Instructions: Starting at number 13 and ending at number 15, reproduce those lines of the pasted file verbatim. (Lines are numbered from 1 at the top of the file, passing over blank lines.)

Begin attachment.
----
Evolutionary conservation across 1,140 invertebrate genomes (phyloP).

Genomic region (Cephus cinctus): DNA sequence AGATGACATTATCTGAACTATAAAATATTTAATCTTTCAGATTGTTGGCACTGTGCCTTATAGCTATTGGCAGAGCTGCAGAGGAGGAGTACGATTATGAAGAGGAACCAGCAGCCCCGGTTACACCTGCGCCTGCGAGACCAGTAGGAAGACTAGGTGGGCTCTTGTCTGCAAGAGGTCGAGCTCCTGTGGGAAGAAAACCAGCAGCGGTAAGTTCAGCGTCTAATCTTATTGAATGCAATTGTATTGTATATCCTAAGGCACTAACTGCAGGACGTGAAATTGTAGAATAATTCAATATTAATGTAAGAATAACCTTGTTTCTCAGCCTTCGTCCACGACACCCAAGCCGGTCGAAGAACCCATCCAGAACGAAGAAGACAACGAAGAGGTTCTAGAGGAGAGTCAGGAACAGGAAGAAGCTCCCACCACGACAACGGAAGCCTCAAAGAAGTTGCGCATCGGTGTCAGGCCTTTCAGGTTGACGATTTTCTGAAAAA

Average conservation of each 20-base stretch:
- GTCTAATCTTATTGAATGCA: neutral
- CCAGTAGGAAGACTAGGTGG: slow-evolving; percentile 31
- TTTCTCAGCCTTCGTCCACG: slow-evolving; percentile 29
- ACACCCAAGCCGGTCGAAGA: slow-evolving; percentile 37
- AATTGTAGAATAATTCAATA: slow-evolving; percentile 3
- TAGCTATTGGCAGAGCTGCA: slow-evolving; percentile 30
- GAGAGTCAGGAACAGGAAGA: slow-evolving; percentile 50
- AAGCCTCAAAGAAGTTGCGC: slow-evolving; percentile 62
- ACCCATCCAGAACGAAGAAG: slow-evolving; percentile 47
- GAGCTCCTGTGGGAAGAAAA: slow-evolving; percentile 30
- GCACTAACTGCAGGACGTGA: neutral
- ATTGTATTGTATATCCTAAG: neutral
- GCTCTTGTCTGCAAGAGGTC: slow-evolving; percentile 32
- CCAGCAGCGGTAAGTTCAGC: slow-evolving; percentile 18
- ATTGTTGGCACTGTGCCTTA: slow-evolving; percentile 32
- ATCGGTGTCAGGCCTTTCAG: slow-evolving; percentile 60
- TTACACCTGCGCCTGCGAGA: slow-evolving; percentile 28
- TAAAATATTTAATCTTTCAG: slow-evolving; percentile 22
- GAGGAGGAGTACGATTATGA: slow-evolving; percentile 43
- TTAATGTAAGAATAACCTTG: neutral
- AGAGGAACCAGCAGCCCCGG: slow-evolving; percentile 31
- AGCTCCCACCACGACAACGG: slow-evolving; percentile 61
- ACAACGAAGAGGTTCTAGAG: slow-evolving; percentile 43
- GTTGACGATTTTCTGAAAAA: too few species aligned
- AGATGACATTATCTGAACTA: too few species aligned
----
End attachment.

- GAGCTCCTGTGGGAAGAAAA: slow-evolving; percentile 30
- GCACTAACTGCAGGACGTGA: neutral
- ATTGTATTGTATATCCTAAG: neutral